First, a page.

I want to share a few surprising things I have learned from my Ukrainian paroles in 2023. I sponsored a Ukrainian couple (who legally left Ukraine at the start of the Russo-Ukrainian War) to travel to the USA. They arrived in Seattle in November 2023, and I have been living with them as roommates ever since. I’ve been helping them learn about American culture, such as using a dishwasher, buying groceries, and maybe soon, how to drive.

A few times per week, we have deep discussions about Eastern European culture, the Russian-Ukrainian war, and adjusting to American culture.

Food: Snowy Tomato Slices

A popular holiday dish in Ukraine is “Помидоры С Майонезом и Сыром” or Snowy Tomato Slices. With smiling faces, they presented to me a tray of shredded cheese, tomatoes, and 2 tablespoons of white mayo.

Unfortunately, I didn’t take a photo, but they looked like this:


The flavor was exactly what you’d expect: cheese, mayonnaise, and tomato. They told me the history of this dish, rooted in the USSR’s failure, where limited ingredients were available. This reminded me of “Depression Meals” my grandparents told me about when they were growing up. My grandma would be sent to the store to make purchases alone because she was a “cute little girl,” and the shopkeepers wouldn’t say no to her, allowing her to borrow until the debt could be paid.

Politics: What will Ukraine do with deserters?

In U4U Facebook groups, people brutally attack young men seeking parole because they want them to stay to fight or participate in the local economy.

They told me that when the war first broke out, many Ukrainians felt sorry for the people that ran. They abandoned their friends, family, jobs, and personal possessions to pack up their bags and hike across the border to escape a war that would only last a few weeks.

Now, the Ukrainians that have stayed are upset that the expat Ukrainians have such happy and prosperous lives. The expats are earning more money, traveling, and living in safety. Back in Ukraine, life is dangerous and more difficult to obtain basic items.

These feelings of jealousy and unfairness are visible in the Facebook groups that support refugees and political bills. On Facebook, keyboard jockeys attack anyone trying to leave Ukraine or migrate to the USA. They look to see if they have already left Ukraine and claim that “there’s no need to sponsor this person because they are already in the EU.” They post news articles saying that if young men leave Ukraine, they will be arrested when they return or how Ukraine will cut off consulate and banking services to those that leave.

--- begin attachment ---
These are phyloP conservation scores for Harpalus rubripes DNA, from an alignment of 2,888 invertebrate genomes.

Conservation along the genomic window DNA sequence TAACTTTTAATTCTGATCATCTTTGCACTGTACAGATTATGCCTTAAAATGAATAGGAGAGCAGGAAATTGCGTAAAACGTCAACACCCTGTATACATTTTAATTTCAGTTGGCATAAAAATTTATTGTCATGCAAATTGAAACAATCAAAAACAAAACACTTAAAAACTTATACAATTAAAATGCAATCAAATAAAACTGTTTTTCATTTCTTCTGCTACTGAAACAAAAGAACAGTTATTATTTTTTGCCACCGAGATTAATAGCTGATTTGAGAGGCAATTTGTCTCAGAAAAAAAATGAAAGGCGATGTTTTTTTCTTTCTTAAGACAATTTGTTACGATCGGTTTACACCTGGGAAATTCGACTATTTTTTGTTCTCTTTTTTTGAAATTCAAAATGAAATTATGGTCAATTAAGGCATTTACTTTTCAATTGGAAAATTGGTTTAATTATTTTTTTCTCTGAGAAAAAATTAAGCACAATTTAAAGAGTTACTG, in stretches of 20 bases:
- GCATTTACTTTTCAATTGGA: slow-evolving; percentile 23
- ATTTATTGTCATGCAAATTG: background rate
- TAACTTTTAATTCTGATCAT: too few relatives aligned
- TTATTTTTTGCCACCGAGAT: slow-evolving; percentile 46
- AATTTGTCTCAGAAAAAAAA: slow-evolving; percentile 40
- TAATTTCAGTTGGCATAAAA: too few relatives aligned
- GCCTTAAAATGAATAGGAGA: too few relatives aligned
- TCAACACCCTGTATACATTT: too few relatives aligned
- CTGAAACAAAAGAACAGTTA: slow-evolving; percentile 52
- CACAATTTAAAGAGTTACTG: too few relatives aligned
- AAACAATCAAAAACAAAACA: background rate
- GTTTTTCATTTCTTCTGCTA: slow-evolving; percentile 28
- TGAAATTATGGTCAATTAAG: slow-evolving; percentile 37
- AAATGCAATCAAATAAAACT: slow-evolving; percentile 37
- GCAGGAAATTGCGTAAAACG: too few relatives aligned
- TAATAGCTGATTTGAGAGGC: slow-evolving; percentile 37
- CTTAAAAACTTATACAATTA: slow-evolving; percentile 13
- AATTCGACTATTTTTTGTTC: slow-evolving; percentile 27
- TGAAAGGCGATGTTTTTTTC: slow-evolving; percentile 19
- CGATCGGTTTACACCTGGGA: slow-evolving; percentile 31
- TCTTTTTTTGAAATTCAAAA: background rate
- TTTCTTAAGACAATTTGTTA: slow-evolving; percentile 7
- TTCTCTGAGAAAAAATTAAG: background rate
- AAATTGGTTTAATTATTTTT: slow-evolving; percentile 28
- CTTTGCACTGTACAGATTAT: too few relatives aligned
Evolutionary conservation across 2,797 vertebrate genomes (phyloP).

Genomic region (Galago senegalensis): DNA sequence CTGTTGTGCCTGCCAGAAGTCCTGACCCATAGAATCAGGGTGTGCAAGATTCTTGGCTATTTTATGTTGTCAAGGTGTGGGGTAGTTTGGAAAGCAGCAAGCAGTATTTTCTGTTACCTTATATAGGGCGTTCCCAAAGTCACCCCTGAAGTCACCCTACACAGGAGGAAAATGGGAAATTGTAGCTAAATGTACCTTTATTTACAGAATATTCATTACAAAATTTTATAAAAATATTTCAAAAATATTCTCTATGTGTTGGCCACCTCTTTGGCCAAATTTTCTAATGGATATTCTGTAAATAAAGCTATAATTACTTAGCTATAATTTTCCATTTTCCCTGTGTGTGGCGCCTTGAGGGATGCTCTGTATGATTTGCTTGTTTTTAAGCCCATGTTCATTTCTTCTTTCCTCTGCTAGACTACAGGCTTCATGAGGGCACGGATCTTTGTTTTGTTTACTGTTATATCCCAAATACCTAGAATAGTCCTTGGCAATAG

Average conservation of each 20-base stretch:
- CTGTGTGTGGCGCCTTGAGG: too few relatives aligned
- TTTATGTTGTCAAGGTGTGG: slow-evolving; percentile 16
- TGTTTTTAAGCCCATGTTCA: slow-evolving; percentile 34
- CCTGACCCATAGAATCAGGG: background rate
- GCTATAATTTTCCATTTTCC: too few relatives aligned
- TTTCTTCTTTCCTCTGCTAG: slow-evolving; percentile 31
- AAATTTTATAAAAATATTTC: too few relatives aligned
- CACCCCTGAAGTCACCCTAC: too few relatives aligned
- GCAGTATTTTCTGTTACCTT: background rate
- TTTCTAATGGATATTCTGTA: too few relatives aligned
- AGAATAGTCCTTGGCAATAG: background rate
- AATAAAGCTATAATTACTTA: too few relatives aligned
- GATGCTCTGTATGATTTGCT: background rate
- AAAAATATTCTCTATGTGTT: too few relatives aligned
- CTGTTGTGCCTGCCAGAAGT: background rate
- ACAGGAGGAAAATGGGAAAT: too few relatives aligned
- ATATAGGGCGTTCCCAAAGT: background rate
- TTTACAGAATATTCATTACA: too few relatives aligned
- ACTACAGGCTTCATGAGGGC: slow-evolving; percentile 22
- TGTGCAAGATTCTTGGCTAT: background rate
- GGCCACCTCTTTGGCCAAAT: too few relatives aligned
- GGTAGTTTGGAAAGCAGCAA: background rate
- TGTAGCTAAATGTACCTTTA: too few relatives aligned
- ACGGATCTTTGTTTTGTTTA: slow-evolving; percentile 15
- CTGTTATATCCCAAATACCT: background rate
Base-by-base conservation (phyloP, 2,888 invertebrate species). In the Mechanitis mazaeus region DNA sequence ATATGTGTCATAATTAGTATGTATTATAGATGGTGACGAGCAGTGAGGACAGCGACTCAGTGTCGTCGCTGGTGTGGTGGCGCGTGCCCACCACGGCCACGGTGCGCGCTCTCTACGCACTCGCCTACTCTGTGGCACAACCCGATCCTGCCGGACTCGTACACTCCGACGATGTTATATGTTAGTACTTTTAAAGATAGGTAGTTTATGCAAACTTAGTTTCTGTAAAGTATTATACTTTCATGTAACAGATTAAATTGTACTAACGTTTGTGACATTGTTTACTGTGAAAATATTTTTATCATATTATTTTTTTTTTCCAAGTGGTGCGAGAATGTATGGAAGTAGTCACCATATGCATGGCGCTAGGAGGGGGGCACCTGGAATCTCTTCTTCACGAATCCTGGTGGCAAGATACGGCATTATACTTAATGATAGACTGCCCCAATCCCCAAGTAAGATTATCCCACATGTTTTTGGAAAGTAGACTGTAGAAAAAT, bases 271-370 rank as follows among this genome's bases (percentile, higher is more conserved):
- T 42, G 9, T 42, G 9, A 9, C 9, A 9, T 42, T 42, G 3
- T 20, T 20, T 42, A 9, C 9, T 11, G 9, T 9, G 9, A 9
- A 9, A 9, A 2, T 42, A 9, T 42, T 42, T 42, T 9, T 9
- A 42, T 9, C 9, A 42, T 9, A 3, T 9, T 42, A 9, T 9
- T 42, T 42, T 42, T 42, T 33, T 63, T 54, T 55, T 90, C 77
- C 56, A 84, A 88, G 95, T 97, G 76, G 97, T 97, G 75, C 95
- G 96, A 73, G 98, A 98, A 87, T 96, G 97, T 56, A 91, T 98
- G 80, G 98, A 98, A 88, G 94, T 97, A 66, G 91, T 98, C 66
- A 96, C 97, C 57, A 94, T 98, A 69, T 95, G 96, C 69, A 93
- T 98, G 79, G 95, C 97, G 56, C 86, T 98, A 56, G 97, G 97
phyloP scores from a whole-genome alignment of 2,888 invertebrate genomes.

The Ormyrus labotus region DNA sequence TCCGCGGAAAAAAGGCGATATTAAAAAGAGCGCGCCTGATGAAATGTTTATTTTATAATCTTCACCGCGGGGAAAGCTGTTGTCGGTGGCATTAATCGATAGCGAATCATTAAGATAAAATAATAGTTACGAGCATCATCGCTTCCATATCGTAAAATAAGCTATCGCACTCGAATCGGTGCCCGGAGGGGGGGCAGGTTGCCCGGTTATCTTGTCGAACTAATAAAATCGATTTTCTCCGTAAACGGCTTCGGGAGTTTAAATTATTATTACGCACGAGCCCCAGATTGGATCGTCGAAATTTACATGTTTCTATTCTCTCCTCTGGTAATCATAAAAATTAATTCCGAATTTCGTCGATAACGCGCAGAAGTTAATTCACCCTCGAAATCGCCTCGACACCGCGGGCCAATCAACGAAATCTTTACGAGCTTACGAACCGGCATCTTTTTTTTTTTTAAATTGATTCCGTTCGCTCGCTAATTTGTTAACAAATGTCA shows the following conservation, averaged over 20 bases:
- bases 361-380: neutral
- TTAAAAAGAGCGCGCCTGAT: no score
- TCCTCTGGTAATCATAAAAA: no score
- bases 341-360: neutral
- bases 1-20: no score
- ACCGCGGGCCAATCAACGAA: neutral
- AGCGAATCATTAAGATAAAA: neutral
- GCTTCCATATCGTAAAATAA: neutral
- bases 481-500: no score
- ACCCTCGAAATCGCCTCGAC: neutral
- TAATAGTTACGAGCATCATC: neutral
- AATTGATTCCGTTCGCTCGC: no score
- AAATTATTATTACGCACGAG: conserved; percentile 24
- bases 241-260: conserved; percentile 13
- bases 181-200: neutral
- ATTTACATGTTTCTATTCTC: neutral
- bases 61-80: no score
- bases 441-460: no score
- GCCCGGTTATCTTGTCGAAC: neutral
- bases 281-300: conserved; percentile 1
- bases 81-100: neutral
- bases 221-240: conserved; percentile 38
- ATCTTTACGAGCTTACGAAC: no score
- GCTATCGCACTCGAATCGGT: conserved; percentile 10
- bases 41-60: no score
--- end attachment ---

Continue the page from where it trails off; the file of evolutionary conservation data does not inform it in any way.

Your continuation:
But I know the Ukrainian government is smarter than this. I think their current goal is to discourage people from leaving so they can operate their economy and fight their war, but once the war ends, they will be desperate to attract the talent (and money) that left Ukraine back. I suspect the government will flip and offer tax incentives to bring in the wealth that is currently generated by their expats.

Food: Tea culture

America is a melting pot of tea cultures, but I learned that Ukraine, like India, is highly opinionated about teas but in unexpected ways.

When I visited the Grab office in Bangalore, India in October 2023, my team took me around to a few chai shops where they give you a shot glass of the most amazing boiling hot sweet milk tea I have ever had. I often ordered 2-3 different flavors so I could experience them all. During one of these lunches, my team member in a deadpan tone shared, “Kevin, you cannot have tea without milk. If there is no milk, then that is not tea.” I had a good chuckle and made a mental note to bring high-quality green tea on my next trip.

But in Ukraine, I heard the exact opposite: “How can you ruin tea by adding milk?”.

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